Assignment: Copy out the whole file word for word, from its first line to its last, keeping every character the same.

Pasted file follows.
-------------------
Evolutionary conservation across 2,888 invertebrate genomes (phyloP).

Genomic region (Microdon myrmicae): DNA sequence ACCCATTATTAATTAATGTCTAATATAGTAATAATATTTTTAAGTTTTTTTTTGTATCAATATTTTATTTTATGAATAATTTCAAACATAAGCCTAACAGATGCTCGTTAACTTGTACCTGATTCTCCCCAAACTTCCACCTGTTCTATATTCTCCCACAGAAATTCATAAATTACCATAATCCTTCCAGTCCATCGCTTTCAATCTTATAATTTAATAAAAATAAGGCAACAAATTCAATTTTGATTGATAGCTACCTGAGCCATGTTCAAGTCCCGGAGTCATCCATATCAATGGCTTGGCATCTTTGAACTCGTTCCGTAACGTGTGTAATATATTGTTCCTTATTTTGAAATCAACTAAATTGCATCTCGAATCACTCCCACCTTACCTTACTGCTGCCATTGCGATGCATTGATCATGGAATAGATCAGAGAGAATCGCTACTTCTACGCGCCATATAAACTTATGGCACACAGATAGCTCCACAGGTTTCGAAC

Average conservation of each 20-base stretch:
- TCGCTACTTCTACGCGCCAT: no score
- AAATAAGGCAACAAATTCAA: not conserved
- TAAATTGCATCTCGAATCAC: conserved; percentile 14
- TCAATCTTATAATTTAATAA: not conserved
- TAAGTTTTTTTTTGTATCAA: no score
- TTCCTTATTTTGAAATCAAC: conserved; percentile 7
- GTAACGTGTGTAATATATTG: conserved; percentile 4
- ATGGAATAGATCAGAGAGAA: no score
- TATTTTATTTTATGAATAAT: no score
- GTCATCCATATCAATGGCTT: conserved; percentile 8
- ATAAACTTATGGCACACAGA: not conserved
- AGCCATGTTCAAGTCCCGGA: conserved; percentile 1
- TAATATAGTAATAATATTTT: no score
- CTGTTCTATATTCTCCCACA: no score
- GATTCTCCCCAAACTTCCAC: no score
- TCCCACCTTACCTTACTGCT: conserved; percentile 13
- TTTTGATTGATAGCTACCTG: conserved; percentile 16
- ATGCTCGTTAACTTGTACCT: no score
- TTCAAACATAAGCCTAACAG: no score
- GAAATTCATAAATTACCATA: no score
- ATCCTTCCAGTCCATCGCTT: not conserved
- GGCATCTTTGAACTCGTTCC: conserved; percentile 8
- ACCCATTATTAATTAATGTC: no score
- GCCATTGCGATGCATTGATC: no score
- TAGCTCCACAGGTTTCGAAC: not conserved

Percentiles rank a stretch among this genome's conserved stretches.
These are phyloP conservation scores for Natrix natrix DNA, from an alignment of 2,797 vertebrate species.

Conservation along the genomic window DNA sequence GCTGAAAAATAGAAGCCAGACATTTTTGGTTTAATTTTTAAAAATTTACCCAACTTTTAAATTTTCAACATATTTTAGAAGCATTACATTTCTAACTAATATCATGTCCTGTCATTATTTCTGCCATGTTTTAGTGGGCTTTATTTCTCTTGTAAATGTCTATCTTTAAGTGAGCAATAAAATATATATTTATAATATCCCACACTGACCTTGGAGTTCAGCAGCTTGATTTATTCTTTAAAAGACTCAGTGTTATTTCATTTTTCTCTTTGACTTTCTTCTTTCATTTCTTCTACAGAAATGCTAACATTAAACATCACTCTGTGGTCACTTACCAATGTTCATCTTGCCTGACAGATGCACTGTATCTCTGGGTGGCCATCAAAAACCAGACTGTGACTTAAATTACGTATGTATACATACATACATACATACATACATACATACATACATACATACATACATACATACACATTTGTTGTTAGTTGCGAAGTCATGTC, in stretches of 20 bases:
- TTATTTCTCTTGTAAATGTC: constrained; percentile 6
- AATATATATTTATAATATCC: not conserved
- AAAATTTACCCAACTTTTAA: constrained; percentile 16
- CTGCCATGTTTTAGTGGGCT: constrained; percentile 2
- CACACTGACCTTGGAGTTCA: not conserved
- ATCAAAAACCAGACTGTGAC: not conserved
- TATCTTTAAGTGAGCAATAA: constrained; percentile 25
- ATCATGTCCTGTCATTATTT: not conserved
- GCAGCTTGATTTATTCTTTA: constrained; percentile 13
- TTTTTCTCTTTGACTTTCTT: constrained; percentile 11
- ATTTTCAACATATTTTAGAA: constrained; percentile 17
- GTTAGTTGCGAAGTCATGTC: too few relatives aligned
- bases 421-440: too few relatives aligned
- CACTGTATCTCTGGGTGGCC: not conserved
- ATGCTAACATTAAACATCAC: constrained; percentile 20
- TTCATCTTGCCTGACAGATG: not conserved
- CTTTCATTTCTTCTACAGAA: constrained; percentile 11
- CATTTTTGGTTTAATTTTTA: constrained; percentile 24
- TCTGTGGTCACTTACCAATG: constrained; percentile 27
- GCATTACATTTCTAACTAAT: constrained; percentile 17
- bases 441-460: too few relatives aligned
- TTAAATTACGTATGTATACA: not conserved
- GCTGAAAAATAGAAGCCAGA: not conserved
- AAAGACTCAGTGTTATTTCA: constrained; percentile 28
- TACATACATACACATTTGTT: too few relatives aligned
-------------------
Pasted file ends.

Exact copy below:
Evolutionary conservation across 2,888 invertebrate genomes (phyloP).

Genomic region (Microdon myrmicae): DNA sequence ACCCATTATTAATTAATGTCTAATATAGTAATAATATTTTTAAGTTTTTTTTTGTATCAATATTTTATTTTATGAATAATTTCAAACATAAGCCTAACAGATGCTCGTTAACTTGTACCTGATTCTCCCCAAACTTCCACCTGTTCTATATTCTCCCACAGAAATTCATAAATTACCATAATCCTTCCAGTCCATCGCTTTCAATCTTATAATTTAATAAAAATAAGGCAACAAATTCAATTTTGATTGATAGCTACCTGAGCCATGTTCAAGTCCCGGAGTCATCCATATCAATGGCTTGGCATCTTTGAACTCGTTCCGTAACGTGTGTAATATATTGTTCCTTATTTTGAAATCAACTAAATTGCATCTCGAATCACTCCCACCTTACCTTACTGCTGCCATTGCGATGCATTGATCATGGAATAGATCAGAGAGAATCGCTACTTCTACGCGCCATATAAACTTATGGCACACAGATAGCTCCACAGGTTTCGAAC

Average conservation of each 20-base stretch:
- TCGCTACTTCTACGCGCCAT: no score
- AAATAAGGCAACAAATTCAA: not conserved
- TAAATTGCATCTCGAATCAC: conserved; percentile 14
- TCAATCTTATAATTTAATAA: not conserved
- TAAGTTTTTTTTTGTATCAA: no score
- TTCCTTATTTTGAAATCAAC: conserved; percentile 7
- GTAACGTGTGTAATATATTG: conserved; percentile 4
- ATGGAATAGATCAGAGAGAA: no score
- TATTTTATTTTATGAATAAT: no score
- GTCATCCATATCAATGGCTT: conserved; percentile 8
- ATAAACTTATGGCACACAGA: not conserved
- AGCCATGTTCAAGTCCCGGA: conserved; percentile 1
- TAATATAGTAATAATATTTT: no score
- CTGTTCTATATTCTCCCACA: no score
- GATTCTCCCCAAACTTCCAC: no score
- TCCCACCTTACCTTACTGCT: conserved; percentile 13
- TTTTGATTGATAGCTACCTG: conserved; percentile 16
- ATGCTCGTTAACTTGTACCT: no score
- TTCAAACATAAGCCTAACAG: no score
- GAAATTCATAAATTACCATA: no score
- ATCCTTCCAGTCCATCGCTT: not conserved
- GGCATCTTTGAACTCGTTCC: conserved; percentile 8
- ACCCATTATTAATTAATGTC: no score
- GCCATTGCGATGCATTGATC: no score
- TAGCTCCACAGGTTTCGAAC: not conserved

Percentiles rank a stretch among this genome's conserved stretches.
These are phyloP conservation scores for Natrix natrix DNA, from an alignment of 2,797 vertebrate species.

Conservation along the genomic window DNA sequence GCTGAAAAATAGAAGCCAGACATTTTTGGTTTAATTTTTAAAAATTTACCCAACTTTTAAATTTTCAACATATTTTAGAAGCATTACATTTCTAACTAATATCATGTCCTGTCATTATTTCTGCCATGTTTTAGTGGGCTTTATTTCTCTTGTAAATGTCTATCTTTAAGTGAGCAATAAAATATATATTTATAATATCCCACACTGACCTTGGAGTTCAGCAGCTTGATTTATTCTTTAAAAGACTCAGTGTTATTTCATTTTTCTCTTTGACTTTCTTCTTTCATTTCTTCTACAGAAATGCTAACATTAAACATCACTCTGTGGTCACTTACCAATGTTCATCTTGCCTGACAGATGCACTGTATCTCTGGGTGGCCATCAAAAACCAGACTGTGACTTAAATTACGTATGTATACATACATACATACATACATACATACATACATACATACATACATACATACATACACATTTGTTGTTAGTTGCGAAGTCATGTC, in stretches of 20 bases:
- TTATTTCTCTTGTAAATGTC: constrained; percentile 6
- AATATATATTTATAATATCC: not conserved
- AAAATTTACCCAACTTTTAA: constrained; percentile 16
- CTGCCATGTTTTAGTGGGCT: constrained; percentile 2
- CACACTGACCTTGGAGTTCA: not conserved
- ATCAAAAACCAGACTGTGAC: not conserved
- TATCTTTAAGTGAGCAATAA: constrained; percentile 25
- ATCATGTCCTGTCATTATTT: not conserved
- GCAGCTTGATTTATTCTTTA: constrained; percentile 13
- TTTTTCTCTTTGACTTTCTT: constrained; percentile 11
- ATTTTCAACATATTTTAGAA: constrained; percentile 17
- GTTAGTTGCGAAGTCATGTC: too few relatives aligned
- bases 421-440: too few relatives aligned
- CACTGTATCTCTGGGTGGCC: not conserved
- ATGCTAACATTAAACATCAC: constrained; percentile 20
- TTCATCTTGCCTGACAGATG: not conserved
- CTTTCATTTCTTCTACAGAA: constrained; percentile 11
- CATTTTTGGTTTAATTTTTA: constrained; percentile 24
- TCTGTGGTCACTTACCAATG: constrained; percentile 27
- GCATTACATTTCTAACTAAT: constrained; percentile 17
- bases 441-460: too few relatives aligned
- TTAAATTACGTATGTATACA: not conserved
- GCTGAAAAATAGAAGCCAGA: not conserved
- AAAGACTCAGTGTTATTTCA: constrained; percentile 28
- TACATACATACACATTTGTT: too few relatives aligned